SM: It was a two-year process of construction and shooting. Avatar was the only other film that’s been longer. That’s been rare. Two years was luxurious. It still didn’t feel like enough time. Nothing had ever been done to that size and sophistication – hydraulic engineers and motion bases – and that was 20 years ago. There were people that we met that were specialists from the theme park arena – they had an understanding of physics and hydraulics. You couldn’t move something of that size without hydraulics. There was a large component of big rigs. Everything was built in-house. You outsource materials.

Were their different groups of people at SWS to create the various dinosaurs?

SM: At that point, we had divided up teams who worked on an aspect from start to finish. We supervised the teams. It was like the guys here at Legacy: myself, John, Alan Scott and Lindsay McGowan. I was in charge of the spitter and I went onto the T-Rex body portion artistically with Richard Landon and the mechanical team. Chris Swift was doing the raptors with Greg Figiel. Andy Schoneberg was doing the Brachiosaur on the art side. Shannon Shea was doing a baby triceratops. Joey Orosco did the sick triceratops. We were on our own course and those teams were on set to operate them. I was supposed to go on set for the T-Rex, but I missed out on operation and went back to finish the spitter – one of the last things to shoot. It was towards the end of the movie. I was in the studio sending it to set. There were repairs to do at night. I spent more time on set on the second film.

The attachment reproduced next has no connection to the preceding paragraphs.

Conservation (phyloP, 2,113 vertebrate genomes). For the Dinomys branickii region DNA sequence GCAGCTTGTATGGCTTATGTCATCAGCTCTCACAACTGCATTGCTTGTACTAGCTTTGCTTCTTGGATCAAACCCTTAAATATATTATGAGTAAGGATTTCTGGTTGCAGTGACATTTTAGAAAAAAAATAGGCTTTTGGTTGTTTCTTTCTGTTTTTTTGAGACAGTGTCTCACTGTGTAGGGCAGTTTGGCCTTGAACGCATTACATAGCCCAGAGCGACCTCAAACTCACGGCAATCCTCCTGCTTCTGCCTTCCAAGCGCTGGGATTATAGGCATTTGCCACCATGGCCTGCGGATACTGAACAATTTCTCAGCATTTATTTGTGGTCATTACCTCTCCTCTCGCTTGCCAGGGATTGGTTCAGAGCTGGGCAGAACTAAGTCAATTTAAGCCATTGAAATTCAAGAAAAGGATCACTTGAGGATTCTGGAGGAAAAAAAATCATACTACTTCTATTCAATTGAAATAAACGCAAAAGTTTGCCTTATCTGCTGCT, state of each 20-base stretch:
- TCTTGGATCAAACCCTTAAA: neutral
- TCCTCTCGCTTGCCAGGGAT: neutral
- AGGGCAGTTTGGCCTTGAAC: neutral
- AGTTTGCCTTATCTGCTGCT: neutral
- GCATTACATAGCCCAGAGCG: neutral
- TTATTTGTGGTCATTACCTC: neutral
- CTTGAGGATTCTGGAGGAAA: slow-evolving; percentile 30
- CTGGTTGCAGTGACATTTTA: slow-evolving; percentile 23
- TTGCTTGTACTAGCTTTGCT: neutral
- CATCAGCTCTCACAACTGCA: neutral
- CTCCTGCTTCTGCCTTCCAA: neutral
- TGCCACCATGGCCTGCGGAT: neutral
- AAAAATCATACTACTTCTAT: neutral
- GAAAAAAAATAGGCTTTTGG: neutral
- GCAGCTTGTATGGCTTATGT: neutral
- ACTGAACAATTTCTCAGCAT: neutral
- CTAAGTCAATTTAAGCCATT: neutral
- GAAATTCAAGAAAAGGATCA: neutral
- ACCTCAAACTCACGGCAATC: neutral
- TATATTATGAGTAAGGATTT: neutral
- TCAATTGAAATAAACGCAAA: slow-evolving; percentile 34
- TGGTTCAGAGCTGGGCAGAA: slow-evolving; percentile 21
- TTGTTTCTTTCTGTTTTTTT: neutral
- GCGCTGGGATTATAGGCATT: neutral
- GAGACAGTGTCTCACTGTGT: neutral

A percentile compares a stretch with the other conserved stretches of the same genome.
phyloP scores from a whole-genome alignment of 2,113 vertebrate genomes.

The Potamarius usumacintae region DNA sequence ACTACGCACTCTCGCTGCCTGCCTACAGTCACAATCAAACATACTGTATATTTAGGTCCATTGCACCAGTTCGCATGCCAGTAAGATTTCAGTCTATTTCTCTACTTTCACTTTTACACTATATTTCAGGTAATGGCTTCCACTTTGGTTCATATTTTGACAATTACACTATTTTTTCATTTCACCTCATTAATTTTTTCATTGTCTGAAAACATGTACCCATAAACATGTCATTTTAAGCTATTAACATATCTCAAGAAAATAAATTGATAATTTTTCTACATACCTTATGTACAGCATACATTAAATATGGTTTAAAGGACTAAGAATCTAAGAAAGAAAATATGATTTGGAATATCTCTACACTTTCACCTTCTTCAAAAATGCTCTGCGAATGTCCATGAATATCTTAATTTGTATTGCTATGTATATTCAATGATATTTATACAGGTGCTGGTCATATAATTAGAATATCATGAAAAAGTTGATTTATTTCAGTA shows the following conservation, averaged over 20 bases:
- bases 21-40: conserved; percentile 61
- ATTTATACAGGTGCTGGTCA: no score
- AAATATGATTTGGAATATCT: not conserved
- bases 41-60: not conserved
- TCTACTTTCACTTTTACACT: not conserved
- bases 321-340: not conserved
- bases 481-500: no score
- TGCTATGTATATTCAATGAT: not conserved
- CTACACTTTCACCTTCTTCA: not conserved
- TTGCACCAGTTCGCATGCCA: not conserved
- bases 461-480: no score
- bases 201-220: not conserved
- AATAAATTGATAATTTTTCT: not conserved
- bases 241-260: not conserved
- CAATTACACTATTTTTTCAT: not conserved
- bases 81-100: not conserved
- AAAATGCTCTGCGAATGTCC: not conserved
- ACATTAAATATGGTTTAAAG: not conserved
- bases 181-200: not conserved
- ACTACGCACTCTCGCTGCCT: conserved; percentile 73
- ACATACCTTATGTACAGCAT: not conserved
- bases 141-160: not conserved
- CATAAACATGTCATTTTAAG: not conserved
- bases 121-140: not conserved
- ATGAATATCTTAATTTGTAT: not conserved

Where did you shoot the spitter towards the end of production?

SM: At Universal on Stage 27 in the water tank stage for eight days of shooting for the spitter. Spielberg cut a bunch of stuff just to end it – the end of a long grueling show. He was ready to go to Poland to do Schindler’s List. Sequences were cut out.

Was there a sense that you were breaking new ground by mixing your animatronic characters with the computer-generated animation?

SM: There was no contingency to fail. Everybody worked really hard to get the animation correct. It was a new application for what [ILM] were doing. A lot of care went into the movement they way things were animated.

How do you feel about the mixing of those techniques now, 20 years later?

SM: People will be really shocked at how visceral both techniques work together onscreen. I was pleasantly surprised at how great and alive the animatronic dinosaurs feel. The digital sequences were groundbreaking. The T-Rex attack scene is one of the best things done as a whole scene – it’s scary and I could watch that over and over again. I hope it’s well received 20 years later and that 3D adds an element.